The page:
|Ensuring Unflinching Quality in Social, eMail and Mobile Correspondence.|
By Scott Hornstein
Friday, 25th May 2012
Arguably, the person with the most influence over the customer relationship has a customer service title and focuses on customer interaction. In most companies, these customer-facing personnel are the least experienced, least paid and have the least corporate clout.
Certainly we can discuss the lunacy of this construct, but I think we first need triage with the written word. There seems to be a perfect storm when it comes to written correspondence, as in social media, email, chat and mobile. Need, experience and ability are crashing together and making a mess. I have been surveying the email habits of corporations since 2001 and I have seen boatloads of responses to common questions.
The good intentions of the customer service reps are thwarted by spelling, grammar, and tone. Here’s an example of an email I received from customer service when I inquired about their return policy.
Thank you for contacting (Company) Support Staff.
Here is a respond to your email.
How ever if the product is purchase through us we do Have 7 days return policy Customer satisfaction guarantee.
Thank you for giving us the opportunity to provide assistance.
And, moving into social, here’s a post from a manufacturer to a customer’s question:
Hey can anyone tell me if you can search through the website for anything? I get so far and there is nothing further to open. Just wondering if it is me or just the website? (Name)
HI (NAME). WE DO NOT SHOW PRODUCT ON THE SITE.
Is this what your company is sending out? Is this what is being posted, and in all caps? How do you know? It’s time to get a rope around this issue, and ensure unflinching quality.
We need three strategies:
1. We must answer the customer’s question
Which is a lot more than just sending a response assuring them that they are important and we’ll get to them as soon as we can. It means establishing a corporate policy on how long it should take to get the answer to the customer and sticking to it. It also means that the reps have to be trained and have the proper tools. There must be oversight to make sure that the answer given is correct. More on these tactics in a moment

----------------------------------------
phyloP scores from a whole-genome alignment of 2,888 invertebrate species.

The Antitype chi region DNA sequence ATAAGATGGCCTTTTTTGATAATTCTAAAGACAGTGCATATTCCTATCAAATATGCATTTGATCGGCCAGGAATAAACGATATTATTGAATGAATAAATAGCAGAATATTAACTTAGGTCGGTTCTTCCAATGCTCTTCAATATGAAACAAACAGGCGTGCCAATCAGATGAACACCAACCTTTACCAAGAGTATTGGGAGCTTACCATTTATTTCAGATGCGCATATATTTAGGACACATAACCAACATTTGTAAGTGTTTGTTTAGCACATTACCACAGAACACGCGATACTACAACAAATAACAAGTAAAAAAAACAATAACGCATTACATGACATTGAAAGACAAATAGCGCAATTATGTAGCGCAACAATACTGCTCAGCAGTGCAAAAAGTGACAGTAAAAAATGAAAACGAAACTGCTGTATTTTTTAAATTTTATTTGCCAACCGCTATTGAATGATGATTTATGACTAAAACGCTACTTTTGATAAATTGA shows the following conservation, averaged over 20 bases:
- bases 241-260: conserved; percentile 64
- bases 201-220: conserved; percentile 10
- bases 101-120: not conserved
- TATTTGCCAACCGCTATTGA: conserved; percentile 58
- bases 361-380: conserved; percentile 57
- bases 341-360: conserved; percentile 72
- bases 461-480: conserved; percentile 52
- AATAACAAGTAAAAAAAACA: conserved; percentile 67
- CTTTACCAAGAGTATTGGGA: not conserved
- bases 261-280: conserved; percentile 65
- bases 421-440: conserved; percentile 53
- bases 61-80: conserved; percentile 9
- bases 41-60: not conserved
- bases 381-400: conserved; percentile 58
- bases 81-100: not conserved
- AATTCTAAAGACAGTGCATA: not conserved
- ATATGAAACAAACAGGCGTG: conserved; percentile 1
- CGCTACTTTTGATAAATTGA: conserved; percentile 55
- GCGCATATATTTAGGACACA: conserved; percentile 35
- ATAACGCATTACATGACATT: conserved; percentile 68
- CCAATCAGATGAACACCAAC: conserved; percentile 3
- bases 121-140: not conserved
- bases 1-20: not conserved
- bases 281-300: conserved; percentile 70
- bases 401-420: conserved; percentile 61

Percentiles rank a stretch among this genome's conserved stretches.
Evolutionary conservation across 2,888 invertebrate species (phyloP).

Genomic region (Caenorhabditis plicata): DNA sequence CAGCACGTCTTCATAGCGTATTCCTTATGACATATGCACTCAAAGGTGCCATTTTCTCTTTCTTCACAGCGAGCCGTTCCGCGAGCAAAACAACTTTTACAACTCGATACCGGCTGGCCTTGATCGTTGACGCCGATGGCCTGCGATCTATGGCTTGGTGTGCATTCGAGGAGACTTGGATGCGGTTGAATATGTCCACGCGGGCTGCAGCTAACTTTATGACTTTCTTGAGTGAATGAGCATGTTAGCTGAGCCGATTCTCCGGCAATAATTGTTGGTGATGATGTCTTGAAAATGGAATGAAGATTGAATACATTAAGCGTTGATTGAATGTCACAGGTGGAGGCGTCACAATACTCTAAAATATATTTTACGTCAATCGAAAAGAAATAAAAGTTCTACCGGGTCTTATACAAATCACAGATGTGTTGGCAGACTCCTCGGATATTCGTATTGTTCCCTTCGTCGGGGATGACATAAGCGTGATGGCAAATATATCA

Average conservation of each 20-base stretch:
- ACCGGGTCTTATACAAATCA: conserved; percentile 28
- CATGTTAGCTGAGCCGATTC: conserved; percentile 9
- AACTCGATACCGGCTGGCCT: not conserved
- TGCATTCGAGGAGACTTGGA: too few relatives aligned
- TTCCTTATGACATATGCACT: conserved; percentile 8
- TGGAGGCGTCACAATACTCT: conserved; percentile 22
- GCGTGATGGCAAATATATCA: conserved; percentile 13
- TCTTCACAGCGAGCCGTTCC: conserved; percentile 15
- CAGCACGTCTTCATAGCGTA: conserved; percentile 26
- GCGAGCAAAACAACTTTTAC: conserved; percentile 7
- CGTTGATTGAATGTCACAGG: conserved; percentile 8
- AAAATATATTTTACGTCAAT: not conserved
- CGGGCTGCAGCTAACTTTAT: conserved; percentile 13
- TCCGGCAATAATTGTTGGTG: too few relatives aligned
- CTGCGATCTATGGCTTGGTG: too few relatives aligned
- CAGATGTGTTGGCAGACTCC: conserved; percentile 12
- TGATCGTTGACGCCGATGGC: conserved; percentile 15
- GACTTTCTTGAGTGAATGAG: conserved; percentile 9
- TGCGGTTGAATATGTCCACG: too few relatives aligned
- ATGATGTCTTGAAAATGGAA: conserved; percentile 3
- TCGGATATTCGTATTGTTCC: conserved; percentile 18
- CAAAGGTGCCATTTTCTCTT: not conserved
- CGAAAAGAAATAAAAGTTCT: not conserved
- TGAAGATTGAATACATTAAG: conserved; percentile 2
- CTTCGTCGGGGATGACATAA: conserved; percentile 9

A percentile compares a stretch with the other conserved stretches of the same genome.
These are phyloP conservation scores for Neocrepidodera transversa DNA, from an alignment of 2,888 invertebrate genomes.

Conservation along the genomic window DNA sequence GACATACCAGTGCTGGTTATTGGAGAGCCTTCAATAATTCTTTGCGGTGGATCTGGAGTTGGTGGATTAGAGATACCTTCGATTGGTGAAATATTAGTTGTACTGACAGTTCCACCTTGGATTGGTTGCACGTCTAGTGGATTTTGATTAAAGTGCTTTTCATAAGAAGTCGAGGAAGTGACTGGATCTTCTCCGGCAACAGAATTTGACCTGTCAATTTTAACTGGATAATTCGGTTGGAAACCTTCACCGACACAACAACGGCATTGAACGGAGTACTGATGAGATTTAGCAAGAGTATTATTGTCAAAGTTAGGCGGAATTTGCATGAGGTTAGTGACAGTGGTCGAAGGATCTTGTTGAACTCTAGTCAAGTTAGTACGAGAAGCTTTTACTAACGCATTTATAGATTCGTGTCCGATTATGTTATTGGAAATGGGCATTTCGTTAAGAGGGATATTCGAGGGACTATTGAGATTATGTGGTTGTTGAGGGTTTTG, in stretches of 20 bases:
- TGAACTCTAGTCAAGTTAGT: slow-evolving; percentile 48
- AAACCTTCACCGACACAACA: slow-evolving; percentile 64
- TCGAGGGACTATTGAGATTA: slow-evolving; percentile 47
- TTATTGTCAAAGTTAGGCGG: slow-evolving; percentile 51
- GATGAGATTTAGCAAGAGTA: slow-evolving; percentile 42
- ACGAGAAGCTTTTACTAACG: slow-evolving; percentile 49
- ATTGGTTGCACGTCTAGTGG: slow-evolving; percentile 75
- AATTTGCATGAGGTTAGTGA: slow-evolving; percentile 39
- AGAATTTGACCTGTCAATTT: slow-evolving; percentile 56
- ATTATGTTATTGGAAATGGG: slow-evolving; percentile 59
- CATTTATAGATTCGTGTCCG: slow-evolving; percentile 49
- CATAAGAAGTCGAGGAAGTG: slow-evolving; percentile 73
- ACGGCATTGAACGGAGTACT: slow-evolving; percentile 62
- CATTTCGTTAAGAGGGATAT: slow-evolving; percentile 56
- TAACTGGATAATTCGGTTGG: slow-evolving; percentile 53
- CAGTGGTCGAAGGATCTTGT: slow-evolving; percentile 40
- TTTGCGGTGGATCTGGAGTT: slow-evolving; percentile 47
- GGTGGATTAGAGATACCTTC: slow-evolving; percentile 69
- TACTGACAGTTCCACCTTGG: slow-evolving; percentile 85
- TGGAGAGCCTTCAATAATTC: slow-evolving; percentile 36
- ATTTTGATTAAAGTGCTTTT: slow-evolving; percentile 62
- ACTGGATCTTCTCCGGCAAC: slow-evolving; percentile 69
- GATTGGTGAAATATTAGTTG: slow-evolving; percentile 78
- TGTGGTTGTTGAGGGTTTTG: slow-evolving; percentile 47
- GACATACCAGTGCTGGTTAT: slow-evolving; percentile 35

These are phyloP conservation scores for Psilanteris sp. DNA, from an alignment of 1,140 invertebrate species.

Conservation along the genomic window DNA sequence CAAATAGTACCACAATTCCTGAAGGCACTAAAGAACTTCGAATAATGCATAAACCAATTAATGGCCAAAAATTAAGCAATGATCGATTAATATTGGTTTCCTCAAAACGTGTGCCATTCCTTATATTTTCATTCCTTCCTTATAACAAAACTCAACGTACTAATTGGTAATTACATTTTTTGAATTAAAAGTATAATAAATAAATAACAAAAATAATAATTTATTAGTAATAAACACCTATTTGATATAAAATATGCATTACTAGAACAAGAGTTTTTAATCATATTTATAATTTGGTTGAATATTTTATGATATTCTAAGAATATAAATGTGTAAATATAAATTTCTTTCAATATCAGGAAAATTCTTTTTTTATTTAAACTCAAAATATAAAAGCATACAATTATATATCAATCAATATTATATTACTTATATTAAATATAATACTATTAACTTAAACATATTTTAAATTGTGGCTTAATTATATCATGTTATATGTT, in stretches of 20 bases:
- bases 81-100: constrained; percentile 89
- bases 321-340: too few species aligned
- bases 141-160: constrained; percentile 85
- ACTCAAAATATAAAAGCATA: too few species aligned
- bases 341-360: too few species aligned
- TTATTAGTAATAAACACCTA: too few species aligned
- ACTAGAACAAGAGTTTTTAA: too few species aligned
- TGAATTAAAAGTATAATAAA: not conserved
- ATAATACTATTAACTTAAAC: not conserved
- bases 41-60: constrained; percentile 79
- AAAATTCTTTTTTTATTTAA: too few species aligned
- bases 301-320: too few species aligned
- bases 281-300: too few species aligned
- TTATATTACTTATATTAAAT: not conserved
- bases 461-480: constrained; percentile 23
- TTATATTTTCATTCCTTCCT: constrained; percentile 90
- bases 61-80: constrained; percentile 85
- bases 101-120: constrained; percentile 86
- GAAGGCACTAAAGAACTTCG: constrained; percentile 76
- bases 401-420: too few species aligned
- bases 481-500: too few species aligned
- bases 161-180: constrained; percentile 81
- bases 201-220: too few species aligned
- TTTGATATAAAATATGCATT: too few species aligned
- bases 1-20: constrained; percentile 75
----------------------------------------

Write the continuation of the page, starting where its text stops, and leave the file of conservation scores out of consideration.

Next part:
2. The communication must be consistent with brand
There are a few mandatory elements here. The name of the company has to be prominent. It blows me away how many times I have to look at return email addresses to figure out whom it’s from and if I should open it. The tone must be appropriate, which takes care, as meaning can be misconstrued if the words and construction are haphazard. Communications must conform to spelling and grammatical standards.
3. The communication must nurture the relationship
We must be cognizant that the act of communicating with the customer is a gift. Something occurred that propelled them to this interaction. We get to listen and resolve, and learn. Base level, we should resurrect politeness – please and thank you (which one never gets tired of hearing), and please consider whether you have earned the right to call someone by their first name. Thank you.
Past that, can we go the extra mile, offer insightful information, give one more grain of value? We want to leave a halo whenever possible.
To implement these three strategies we must provide our customer-facing personnel with three tactics:
Training should be considered an ongoing process. Yes, new hires need to learn the ropes, learn the software, find the restroom. Business, product and service issues are complex. Teach them over time. Discuss what’s being learned and how to apply it.
Training is both group and individual. On the one-to-one level, it becomes coaching, and is the perfect forum for fueling personal achievement.
I’d suggest three:
- A menu of preapproved messages and phrases
- An online source of information, with a strong query tool
- Immediate escalation – If the rep can’t find the answer or it’s beyond their span of control, who can they go? We’re looking to solve the problem now, not later.
This is where we define quality, and impose measurement and reward (nothing happens for long without measurement and reward). This is the most important step.
A quality process that involves sampling the written exchange and grading the communication per quantitative and qualitative criteria. For instance, there might be 10 criteria, each worth 10 points. Some criteria would be mandatory, such as the logical use of the company name. Some might be discretionary, such as tone. At the end of the day you have measurement and the fuel for continuous improvement. You also have quality assurance.
My friend Kenny shared a great quote with me, “Quality is remembered long after price is forgotten”. Rings true.
Scott Hornstein is an author, lecturer and consultant, with over 30 years experience in all phases of marketing, research and implementation. He is president of the consultancy Hornstein Associates. His latest book, Opt-In Marketing: Increase Sales Exponentially with Consensual Marketing, was just published by McGraw-Hill. Scott can be reached at firstname.lastname@example.org or 203.938.8715.